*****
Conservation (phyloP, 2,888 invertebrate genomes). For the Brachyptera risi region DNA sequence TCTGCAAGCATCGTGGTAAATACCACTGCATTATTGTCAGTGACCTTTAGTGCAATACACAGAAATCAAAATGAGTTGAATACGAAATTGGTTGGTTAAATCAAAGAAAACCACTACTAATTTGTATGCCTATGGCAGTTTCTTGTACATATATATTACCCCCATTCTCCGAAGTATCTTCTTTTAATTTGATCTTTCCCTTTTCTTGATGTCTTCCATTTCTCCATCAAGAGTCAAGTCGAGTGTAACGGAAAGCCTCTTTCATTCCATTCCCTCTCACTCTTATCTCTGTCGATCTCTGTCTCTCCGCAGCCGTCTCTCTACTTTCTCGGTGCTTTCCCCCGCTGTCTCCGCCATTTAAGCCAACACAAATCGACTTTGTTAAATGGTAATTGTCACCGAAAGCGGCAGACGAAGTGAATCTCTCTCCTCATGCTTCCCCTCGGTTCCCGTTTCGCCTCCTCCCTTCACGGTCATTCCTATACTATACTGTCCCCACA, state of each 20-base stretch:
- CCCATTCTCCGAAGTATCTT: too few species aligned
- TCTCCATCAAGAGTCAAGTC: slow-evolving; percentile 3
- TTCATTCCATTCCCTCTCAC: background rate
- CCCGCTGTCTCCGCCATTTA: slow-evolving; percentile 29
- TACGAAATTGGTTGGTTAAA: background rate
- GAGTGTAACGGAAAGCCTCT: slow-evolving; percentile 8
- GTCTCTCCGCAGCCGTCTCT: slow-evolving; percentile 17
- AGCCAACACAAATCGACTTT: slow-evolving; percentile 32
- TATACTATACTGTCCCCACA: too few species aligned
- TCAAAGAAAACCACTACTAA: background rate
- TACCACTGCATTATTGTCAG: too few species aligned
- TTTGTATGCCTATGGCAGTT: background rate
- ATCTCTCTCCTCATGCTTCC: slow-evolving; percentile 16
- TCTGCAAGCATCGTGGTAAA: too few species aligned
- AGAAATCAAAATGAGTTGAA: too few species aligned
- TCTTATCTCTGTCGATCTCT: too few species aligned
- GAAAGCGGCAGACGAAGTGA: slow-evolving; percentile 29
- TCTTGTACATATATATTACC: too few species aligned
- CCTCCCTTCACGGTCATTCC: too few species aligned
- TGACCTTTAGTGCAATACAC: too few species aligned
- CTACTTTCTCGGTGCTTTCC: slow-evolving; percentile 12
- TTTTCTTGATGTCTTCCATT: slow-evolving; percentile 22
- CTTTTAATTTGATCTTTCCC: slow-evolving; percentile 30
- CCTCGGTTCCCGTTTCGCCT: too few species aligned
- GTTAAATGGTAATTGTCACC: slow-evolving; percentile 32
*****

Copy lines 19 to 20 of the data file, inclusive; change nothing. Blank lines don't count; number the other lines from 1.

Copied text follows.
- TCTTGTACATATATATTACC: too few species aligned
- CCTCCCTTCACGGTCATTCC: too few species aligned